+3 Interview: Archie Maddocks: Matchstick

“It’s all been upwards in the last twelve months.”

WHO: Archie Maddocks, Performer/Comedian

WHAT: “Award-winning Archie Maddocks presents an hour of biting, provocative, unflinchingly funny comedy where he explores his deepest and darkest thoughts, exposes his flaws and interrogates his personal connection to Grenfell Tower. Fresh from a stint in the BBC Writersroom, having previously toured South Africa and Europe, this ‘super cool, super smart storyteller’ (Bruce Dessau, BeyondTheJoke.co.uk and Evening Standard) hilariously explores life, love and loss with a candid authenticity, marking him out as a ‘real highlight’ (BBC Introducing).”

WHERE: Just the Tonic at The Mash House – Just the Snifter Room (Venue 288) 

WHEN: 13:55 (60 min)

MORE: Click Here!

Is this your first time to Edinburgh?

This is my fifth year in a row, but third show, if that makes sense? I was up before doing compilation shows and stuff, but this is my third hour long show. I personally love the madness of it all, running in to people you don’t get to see as often as you’d like, drunken emotional conversations at 3 in the morning on a staircase, having literally no idea what day or time it is most of the time. For me, Edinburgh is basically the most stressful holiday, you get away from everything, but you’re also in the midst of the most creative community there is. I love it. My waistline and liver says it don’t love me though…

What’s the biggest thing to have happened to you since Festivals ’17?

This year I’ve progressed a lot in the TV world, writing wise. I’m also a playwright, and since the last festival, I’m formally in development with five of the biggest production companies in the UK, have written an episode for TV on a greenlit series, and written a feature film for a massive company with a view to shoot soon, I was also in the BBC Writers Room, 4Screenwriting programme and was named the BBC Writer in residence – it’s been fucking hectic. With Stand-Up, I played Soho Theatre for the first time (all because of the Edinburgh show in 2017, IlluminArchie) and filmed a special in Norway, along with playing the biggest gigs in the country and fronting an online documentary for The Hook, which is going to be released in the next few months. It’s all been upwards in the last twelve months. I’m very aware that the fall is probably beckoning around the corner though. For now, I’m just grateful I can afford Nutella everyday.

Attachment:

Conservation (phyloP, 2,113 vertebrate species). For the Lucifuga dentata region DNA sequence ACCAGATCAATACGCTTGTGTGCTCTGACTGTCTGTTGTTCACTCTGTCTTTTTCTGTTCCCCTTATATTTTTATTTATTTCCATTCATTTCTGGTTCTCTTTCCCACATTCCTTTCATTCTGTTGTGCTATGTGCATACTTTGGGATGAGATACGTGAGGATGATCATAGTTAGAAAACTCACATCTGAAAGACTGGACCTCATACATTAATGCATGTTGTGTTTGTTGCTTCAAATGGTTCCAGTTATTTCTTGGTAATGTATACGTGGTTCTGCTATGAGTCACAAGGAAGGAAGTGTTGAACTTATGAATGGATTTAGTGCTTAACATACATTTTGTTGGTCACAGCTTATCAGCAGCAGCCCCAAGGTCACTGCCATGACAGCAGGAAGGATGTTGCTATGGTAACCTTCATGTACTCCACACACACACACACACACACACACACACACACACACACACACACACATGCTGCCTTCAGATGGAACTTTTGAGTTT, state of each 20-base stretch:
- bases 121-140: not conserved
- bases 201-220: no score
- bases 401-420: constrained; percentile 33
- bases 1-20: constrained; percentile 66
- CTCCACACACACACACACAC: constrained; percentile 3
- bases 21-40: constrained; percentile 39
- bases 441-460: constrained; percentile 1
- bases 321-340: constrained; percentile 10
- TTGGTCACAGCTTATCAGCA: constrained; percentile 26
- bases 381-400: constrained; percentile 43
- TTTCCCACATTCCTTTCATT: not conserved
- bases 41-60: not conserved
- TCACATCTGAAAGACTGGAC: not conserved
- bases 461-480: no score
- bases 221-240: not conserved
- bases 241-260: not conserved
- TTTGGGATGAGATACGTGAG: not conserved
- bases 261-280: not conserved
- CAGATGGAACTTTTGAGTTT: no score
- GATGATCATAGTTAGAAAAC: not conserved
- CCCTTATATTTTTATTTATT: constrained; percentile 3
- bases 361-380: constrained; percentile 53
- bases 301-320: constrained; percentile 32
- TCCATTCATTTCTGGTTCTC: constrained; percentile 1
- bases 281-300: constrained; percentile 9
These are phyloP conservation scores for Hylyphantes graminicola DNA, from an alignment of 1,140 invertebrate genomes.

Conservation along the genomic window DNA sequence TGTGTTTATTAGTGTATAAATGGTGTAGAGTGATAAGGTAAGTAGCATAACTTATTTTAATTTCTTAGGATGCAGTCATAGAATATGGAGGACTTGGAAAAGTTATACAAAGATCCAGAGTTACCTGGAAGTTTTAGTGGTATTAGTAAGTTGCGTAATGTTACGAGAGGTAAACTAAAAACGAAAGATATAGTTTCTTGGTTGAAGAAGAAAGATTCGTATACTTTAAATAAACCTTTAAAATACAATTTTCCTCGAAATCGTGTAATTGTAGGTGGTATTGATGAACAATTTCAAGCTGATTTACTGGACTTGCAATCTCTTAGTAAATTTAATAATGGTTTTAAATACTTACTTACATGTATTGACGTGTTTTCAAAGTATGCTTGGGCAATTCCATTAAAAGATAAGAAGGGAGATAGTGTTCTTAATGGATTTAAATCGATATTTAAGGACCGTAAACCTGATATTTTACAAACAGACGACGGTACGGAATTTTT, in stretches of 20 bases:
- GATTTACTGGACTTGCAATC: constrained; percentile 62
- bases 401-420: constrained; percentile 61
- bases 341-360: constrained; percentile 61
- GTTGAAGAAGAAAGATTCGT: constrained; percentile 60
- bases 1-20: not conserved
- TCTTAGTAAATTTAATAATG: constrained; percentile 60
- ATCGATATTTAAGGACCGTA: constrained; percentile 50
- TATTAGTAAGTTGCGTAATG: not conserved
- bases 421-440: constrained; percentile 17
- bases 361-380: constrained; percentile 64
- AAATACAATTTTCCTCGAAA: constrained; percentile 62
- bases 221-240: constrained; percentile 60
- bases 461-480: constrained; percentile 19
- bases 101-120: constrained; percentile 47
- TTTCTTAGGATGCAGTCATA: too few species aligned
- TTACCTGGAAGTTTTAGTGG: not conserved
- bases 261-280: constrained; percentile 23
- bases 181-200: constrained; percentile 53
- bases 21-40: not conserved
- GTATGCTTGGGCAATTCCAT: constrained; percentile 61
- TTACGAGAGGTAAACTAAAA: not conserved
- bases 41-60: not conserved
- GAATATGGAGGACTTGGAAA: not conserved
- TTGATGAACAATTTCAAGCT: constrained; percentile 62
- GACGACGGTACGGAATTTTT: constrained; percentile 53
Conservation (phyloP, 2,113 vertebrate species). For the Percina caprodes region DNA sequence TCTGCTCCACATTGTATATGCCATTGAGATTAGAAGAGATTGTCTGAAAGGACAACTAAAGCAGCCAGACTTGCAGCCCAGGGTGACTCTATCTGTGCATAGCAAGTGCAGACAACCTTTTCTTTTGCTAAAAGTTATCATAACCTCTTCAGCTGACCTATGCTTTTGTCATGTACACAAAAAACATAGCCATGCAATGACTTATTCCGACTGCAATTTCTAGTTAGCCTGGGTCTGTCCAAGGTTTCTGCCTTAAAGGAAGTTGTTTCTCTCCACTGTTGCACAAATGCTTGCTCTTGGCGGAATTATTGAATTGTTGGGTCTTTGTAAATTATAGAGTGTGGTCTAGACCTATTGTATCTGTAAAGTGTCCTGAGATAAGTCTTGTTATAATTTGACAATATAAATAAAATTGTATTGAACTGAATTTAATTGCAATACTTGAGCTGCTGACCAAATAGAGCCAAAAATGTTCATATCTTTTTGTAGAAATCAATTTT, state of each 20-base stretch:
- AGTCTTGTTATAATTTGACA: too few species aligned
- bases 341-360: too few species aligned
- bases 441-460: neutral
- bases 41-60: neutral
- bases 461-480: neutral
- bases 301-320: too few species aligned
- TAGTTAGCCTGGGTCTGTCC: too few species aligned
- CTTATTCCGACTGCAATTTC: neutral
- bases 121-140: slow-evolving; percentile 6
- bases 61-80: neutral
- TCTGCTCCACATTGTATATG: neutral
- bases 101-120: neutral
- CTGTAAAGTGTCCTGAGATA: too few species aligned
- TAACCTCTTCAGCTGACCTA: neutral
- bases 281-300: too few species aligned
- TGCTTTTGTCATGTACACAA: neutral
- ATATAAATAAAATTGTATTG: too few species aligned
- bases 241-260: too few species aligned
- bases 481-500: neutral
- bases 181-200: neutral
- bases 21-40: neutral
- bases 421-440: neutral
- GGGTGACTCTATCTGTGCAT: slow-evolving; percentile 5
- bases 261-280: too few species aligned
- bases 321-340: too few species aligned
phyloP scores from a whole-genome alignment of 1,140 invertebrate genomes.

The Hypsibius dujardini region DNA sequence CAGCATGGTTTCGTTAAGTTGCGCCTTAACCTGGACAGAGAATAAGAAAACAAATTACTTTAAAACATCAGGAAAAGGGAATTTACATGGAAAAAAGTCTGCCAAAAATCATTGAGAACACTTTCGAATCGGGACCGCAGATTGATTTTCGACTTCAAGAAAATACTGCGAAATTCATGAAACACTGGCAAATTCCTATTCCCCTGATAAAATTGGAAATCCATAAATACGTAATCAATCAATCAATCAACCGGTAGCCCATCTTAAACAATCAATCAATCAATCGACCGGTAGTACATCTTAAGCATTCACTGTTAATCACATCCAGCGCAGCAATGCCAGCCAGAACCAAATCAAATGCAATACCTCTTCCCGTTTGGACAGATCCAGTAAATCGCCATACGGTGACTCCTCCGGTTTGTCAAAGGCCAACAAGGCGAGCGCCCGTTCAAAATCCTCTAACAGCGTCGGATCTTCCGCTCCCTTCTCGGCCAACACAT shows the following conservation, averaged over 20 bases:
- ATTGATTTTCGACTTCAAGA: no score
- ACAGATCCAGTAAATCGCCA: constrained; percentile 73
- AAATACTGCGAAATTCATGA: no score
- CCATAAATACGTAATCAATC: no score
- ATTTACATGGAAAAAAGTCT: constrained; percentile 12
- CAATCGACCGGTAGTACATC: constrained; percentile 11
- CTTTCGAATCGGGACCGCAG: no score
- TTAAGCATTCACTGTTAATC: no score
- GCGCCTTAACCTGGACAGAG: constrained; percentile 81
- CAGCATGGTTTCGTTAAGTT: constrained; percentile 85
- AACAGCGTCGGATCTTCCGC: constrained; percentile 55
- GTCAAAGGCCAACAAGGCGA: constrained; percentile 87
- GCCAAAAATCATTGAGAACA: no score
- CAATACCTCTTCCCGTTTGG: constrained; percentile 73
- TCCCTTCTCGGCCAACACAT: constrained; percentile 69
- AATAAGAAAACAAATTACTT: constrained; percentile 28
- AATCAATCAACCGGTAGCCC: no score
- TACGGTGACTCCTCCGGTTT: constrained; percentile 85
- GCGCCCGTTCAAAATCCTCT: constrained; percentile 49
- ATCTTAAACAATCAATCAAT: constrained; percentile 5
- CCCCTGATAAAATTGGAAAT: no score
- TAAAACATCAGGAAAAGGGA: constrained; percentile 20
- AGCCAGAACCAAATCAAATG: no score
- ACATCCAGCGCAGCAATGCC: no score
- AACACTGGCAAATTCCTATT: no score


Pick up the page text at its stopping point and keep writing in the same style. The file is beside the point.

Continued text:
Tell us about your show.

This show is about me growing into myself. Personally, it’s been one of the saddest years of my life, but also one of the most joyful – which I guess is what life is about, managing the ups and the downs and not getting drowned in either wave of optimism or pessimism. I’m more aware of what I think now, I’m more grounded in myself – and I’m also angrier than I’ve ever been at the state of things around me. This show, and how wanky is this, actually ‘means something’ (I feel like such a prick for writing that) and, while I’m never proud of anything I do (minus eating a 5kg tub of Nutella in 4 hours) this is the closest I’ve come to actually being me and being truthful on stage.

What should your audience see at the festivals after they’ve seen your show?

Obviously, see my show. Apart from that… I would say get lost and just stumble into things. Go and see something you don’t think you’ll like, watch something mad and experimental – go and see someone you hate to see if your mind can be changed and your horizons shifted. I think we tend to go and see things we’ll know we’ll like too much, and that’s great, but sometimes it’s good to see what you don’t like and why. I, for example, didn’t know I wasn’t a fan of someone ramming their hand up their arse, all the way up to the elbow (!) and then licking it clean until I saw it. But I did see it, and now I know I ain’t a fan of that shit (not a pun. Is that a pun? I don’t think I know what a pun is).